The General Assembly will look quite different in January following Tuesday’s primary, in which several incumbent state legislative leaders lost their seats.
In the House of Delegates, the highest-profile loss was that of Judiciary Chairman Joseph Vallario, who has held his seat representing part of Prince George’s County since 1975.
The Senate will see the biggest change, with roughly a third of the chamber’s 47 seats filled by new people. Four senators lost to primary challengers on Tuesday, and a fifth appears likely to have lost.
“It is surprising that you had some pretty notable folks in the General Assembly lose in primary battles,” said Melissa Deckman, chair of Washington College’s political science department.
She highlighted the Senate’s second-in-command, President Pro Tempore Nathaniel McFadden, who lost his seat representing East Baltimore to first-term state Del. Cory McCray; Sen. Barbara Robinson, who lost her seat representing West Baltimore to first-term state Del. Antonio Hayes; and Finance Committee Chairman Thomas “Mac” Middleton, from Charles County. He lost to newcomer Arthur Ellis.
Senate Education, Health and Environmental Affairs Committee Chairwoman Joan Carter Conway, also of Baltimore, trails state Del. Mary Washington in her race by about 500 votes but has yet to concede.
“All of these folks, I think, represent really the establishment part of the party. They were heavily backed by Senate President Mike Miller, and here you have really some more progressive insurgents who were able to topple those individuals, which was pretty surprising,” Deckman said.
Several winners in these primary contests lack opponents in November, and many of the others are in reliably Democratic seats.
Several of the new members will be younger and more progressive than the Democrats they are replacing, said Todd Eberly, a political scientist at St. Mary’s College of Maryland.
“It’s going to be the most progressive Democratic caucus that the Maryland Senate has ever seen,” he said.
Eberly suggests that the stronger progressive wing of the Senate may even challenge Miller’s position as Senate president, a role he’s had since 1987.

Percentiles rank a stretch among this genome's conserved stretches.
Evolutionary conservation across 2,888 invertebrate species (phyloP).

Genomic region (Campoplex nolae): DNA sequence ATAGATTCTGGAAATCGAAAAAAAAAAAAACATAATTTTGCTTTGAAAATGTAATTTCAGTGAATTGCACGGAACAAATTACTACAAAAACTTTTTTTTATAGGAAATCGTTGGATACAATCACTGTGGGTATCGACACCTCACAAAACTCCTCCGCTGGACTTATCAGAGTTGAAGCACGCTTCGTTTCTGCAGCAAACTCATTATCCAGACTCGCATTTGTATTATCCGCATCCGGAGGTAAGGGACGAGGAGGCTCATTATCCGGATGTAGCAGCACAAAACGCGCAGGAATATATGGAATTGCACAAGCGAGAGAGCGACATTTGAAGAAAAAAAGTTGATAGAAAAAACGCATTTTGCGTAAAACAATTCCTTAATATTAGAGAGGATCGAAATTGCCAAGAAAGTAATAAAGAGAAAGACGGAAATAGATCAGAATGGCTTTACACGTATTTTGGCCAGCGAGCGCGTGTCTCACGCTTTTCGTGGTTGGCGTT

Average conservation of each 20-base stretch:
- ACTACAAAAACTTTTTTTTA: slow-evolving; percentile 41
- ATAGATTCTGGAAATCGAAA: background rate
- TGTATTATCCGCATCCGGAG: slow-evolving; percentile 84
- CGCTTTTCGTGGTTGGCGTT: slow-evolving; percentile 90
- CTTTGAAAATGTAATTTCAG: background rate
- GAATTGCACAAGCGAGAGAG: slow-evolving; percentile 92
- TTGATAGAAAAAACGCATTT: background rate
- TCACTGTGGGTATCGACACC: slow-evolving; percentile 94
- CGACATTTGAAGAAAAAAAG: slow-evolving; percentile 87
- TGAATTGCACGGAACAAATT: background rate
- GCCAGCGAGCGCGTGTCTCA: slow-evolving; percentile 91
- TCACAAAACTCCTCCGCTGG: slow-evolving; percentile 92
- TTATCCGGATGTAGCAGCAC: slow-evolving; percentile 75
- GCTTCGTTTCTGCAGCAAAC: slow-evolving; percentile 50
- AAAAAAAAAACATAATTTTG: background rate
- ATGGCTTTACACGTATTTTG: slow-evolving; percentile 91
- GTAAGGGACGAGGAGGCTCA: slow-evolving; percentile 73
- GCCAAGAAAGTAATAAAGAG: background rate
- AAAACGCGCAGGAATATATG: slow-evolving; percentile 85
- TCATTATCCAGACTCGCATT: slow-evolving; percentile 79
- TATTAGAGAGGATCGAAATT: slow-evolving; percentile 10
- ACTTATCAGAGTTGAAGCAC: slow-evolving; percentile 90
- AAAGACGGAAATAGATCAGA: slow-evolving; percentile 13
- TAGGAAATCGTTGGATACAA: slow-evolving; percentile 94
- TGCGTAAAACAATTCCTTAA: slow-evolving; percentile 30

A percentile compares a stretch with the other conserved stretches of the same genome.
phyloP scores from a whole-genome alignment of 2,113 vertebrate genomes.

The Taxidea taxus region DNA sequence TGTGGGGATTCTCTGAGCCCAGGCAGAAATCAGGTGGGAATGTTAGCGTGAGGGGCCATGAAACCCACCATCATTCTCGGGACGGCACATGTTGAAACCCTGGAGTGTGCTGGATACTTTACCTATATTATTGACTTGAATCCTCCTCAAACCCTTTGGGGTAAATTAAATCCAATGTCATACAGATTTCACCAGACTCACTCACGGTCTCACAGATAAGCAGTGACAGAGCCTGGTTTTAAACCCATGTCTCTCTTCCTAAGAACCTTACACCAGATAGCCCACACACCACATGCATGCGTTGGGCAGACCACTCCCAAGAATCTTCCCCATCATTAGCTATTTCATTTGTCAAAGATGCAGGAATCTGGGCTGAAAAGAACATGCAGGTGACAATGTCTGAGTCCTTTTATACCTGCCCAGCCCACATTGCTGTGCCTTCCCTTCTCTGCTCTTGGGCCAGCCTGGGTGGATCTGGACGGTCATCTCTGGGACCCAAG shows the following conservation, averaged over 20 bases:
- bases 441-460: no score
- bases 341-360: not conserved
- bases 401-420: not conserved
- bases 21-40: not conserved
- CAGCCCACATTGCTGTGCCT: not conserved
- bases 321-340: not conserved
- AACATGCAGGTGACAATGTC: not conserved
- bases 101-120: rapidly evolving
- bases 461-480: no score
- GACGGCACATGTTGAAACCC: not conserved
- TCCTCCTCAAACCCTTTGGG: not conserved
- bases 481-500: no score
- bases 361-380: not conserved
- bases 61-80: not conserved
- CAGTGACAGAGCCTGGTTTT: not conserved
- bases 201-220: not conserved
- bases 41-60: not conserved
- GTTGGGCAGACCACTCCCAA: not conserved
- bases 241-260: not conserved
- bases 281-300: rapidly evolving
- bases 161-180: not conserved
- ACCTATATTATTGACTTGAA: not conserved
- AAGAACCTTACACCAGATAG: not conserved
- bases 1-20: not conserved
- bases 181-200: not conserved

“Miller goes with so much of his leadership team gone and no clear indication that he'll have the support to be a leader,” Eberly said. “It all comes down to is there someone that progressives could agree to coalesce around to challenge him."
While campaigning, Robinson said her absence from the Senate would leave an experience gap. She served 14 years in the House before she was appointed to fill the Senate seat vacated by Baltimore Mayor Catherine Pugh in 2016.
“I bring seniority, and seniority comes with experience,” she said during an interview in May. “I bring know-how.”
While appearing on WYPR’s Midday in April, Conway said her loss would cost Baltimore, and specifically her district, the key relationships she has built as a result of her committee chairmanship, not to mention the power that comes with it.
“As the new kid on the block when you sit in the back seat of the chamber, you have to maintain, broker those types of relationships,” she said. “As chair, you have a wide discretion in terms of the bills that pass or won’t pass.”
Whether Baltimore is actually hurt by that potential loss depends on who fills the seat, Deckman said.
“Mike Miller still has the ability to determine who's sitting in which chair, and so I think that all roads go through Mike Miller in a lot of respects there,” she said.
Sen. Stephen Waugh, whose district includes parts of Calvert and St. Mary’s counties, was the only Republican senator to lose to a primary challenger. Gov. Larry Hogan endorsed Waugh’s opponent, retired Maryland Natural Resources Police Sergeant Jack Bailey. Hogan has criticized Waugh for voting too often with Senate Democrats.